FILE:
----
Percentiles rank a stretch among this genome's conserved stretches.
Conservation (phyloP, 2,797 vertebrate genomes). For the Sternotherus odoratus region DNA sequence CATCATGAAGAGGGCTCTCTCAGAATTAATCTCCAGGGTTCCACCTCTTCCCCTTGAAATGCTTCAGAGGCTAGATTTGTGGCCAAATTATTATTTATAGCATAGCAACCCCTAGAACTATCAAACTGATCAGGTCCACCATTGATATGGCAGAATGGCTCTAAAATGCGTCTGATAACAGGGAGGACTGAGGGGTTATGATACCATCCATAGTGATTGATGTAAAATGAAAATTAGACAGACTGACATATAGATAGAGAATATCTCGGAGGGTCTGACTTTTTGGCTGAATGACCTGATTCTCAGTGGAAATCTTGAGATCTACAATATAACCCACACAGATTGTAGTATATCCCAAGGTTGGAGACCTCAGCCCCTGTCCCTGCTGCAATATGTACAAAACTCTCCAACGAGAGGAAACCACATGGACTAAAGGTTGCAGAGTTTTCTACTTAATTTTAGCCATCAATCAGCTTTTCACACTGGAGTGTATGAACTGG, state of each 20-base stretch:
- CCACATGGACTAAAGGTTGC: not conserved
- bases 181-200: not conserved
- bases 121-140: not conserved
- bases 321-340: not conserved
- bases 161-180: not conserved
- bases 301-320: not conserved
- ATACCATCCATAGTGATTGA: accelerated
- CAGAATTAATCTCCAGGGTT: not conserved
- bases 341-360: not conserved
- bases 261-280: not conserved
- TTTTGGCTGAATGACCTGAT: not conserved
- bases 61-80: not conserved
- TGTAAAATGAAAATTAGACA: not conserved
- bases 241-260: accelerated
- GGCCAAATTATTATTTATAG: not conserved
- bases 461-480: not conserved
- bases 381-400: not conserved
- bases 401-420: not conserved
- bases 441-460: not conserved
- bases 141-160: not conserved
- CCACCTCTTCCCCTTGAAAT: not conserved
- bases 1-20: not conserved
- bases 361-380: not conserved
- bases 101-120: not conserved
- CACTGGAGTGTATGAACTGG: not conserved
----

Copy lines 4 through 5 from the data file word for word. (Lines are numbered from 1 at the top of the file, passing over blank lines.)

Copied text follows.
- bases 181-200: not conserved
- bases 121-140: not conserved